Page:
« Last Edit: January 09, 2012, 12:02:33 PM by ErikKaffehr » Logged

uaiomex
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« Reply #33 on: January 09, 2012, 02:23:25 PM »
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Bernard, is your post one those that must say: "It looks harder than actually doing it" ? Cheesy
Cheers
Eduardo

What prevents you from trying to stitch with your 5DII to see whether it gets you where you want to be? It would only take a few hours to figure this out by yourself.

I would suggest the following course of action:

1. Select a typical scene you work on,
2. Identify the longest possible focal length that enables you to get the people in the scene in one single image captured in portrait orientation,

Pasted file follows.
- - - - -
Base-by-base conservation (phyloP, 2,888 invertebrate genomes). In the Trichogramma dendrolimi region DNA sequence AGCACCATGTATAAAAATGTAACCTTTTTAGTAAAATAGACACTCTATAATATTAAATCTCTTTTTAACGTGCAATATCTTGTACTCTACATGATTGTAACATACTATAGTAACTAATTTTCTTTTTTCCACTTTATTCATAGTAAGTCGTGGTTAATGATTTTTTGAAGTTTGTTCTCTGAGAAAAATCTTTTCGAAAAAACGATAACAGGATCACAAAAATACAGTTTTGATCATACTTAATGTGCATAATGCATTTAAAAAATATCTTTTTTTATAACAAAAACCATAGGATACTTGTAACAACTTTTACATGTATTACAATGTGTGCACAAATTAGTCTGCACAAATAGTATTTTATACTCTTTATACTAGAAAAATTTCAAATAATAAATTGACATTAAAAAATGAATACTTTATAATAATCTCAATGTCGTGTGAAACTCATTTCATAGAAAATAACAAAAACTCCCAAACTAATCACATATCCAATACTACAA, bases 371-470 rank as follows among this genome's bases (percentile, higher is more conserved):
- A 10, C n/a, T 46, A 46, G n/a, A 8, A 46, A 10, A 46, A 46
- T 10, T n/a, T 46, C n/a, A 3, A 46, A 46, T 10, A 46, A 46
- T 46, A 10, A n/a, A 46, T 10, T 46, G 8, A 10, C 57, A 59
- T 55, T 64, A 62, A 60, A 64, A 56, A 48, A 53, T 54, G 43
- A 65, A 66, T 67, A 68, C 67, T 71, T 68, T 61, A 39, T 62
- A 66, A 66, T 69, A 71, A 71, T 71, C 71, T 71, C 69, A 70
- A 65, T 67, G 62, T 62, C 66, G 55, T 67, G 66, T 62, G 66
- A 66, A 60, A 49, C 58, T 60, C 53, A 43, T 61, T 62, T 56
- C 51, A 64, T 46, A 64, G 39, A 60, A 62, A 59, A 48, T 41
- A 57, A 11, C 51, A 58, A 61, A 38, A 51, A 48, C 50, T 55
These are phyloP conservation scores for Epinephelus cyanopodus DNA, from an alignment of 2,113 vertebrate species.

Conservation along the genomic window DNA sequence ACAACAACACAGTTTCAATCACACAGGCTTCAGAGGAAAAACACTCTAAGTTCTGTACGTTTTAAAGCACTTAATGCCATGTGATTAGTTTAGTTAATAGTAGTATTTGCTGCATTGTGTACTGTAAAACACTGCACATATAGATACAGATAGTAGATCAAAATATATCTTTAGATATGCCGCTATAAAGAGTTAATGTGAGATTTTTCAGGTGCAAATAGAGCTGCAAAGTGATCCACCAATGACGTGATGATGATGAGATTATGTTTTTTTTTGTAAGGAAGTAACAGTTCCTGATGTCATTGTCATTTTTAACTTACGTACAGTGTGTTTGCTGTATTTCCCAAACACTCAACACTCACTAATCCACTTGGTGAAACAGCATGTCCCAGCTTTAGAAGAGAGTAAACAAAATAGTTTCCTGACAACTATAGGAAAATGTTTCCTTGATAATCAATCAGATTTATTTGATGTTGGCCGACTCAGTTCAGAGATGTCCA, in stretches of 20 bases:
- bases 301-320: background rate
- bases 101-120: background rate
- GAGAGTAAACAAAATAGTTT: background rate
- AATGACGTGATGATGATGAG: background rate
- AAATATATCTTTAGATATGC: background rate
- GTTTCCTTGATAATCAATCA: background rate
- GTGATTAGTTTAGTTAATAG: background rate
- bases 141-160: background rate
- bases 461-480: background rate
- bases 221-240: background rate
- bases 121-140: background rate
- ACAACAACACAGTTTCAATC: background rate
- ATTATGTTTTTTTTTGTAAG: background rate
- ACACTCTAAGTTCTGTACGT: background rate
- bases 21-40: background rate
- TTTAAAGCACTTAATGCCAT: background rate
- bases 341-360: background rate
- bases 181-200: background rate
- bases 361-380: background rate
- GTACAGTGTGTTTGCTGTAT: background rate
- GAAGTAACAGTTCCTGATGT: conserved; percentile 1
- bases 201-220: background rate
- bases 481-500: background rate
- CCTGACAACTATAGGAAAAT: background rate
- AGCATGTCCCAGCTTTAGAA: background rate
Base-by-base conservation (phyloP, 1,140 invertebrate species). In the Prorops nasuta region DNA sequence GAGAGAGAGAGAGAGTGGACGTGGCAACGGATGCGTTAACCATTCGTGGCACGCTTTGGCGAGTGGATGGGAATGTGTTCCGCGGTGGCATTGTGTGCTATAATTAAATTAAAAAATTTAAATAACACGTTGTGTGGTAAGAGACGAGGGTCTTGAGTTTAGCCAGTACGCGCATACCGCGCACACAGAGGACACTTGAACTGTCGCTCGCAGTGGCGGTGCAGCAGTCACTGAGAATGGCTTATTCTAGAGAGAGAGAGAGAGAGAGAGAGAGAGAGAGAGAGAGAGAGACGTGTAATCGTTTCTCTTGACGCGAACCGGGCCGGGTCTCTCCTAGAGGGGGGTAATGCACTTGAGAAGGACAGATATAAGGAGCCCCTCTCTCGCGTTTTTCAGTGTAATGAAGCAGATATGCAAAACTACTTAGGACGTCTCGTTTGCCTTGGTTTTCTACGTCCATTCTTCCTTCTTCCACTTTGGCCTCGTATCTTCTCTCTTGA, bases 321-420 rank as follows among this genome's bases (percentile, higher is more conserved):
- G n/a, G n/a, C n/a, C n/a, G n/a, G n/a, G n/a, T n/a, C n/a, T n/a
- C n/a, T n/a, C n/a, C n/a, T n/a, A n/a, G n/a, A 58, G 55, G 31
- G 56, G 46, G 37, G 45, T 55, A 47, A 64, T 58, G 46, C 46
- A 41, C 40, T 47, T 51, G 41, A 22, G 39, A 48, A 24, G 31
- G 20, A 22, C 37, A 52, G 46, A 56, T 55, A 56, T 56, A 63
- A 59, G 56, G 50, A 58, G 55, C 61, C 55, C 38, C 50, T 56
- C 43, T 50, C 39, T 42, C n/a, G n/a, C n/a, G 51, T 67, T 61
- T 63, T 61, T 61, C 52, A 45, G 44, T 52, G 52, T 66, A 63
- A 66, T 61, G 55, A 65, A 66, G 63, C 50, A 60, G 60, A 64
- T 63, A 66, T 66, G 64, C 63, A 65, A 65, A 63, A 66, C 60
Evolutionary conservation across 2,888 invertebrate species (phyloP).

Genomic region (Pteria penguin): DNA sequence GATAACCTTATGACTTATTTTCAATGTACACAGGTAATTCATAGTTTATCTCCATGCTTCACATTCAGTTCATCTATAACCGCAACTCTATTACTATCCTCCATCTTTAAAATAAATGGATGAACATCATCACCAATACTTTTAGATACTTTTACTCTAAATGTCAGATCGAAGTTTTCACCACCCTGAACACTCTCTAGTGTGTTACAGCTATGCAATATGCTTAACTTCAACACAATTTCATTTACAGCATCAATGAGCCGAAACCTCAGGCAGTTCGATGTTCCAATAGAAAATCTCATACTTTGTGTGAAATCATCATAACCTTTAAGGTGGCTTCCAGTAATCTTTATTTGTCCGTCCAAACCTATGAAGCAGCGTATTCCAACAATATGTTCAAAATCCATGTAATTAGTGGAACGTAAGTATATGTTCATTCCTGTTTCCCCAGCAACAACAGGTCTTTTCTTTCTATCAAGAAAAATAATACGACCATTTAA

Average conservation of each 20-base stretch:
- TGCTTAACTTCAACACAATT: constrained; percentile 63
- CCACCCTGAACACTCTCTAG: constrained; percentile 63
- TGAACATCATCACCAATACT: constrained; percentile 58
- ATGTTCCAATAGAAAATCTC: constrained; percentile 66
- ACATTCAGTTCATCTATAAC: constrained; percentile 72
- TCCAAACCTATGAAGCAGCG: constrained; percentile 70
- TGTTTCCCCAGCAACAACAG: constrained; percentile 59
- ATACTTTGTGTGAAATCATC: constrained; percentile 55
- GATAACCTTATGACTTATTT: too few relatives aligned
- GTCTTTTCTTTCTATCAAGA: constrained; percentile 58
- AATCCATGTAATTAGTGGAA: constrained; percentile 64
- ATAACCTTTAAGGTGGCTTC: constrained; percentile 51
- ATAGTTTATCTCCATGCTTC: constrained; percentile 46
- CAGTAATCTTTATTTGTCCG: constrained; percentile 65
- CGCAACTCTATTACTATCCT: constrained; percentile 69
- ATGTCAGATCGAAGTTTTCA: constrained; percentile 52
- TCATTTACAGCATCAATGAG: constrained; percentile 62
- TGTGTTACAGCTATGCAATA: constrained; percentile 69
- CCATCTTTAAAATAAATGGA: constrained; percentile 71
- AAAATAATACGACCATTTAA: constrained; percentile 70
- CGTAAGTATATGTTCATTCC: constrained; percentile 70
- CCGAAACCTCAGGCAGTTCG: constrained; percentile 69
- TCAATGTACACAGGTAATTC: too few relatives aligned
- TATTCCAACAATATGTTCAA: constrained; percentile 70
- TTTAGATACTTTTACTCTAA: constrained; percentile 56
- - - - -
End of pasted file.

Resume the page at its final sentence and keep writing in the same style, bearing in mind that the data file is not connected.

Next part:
3. For a start, just put the camera on top of a level tripod, start by taking the image of the people until you get it exactly right,
4. Mark down the angular position of the tripod head,
5. Then rotate the head left so that you see a 30% overlap between the first image and the second one (your models are still into place),
6. Add a few more shots to the left,
7. Go back to the initial tripod head position you marked in step 4,
8. Then rotate the head right so that you see a 30% overlap between the first image and this one (your models are still into place),
9. Add a few more shots to the right

This should have take no more than 2 minutes since the end of step 3 (more like 45 seconds if you know what you are doing).

10. Download a free trial from Autopano pro and/or PTgui Pro,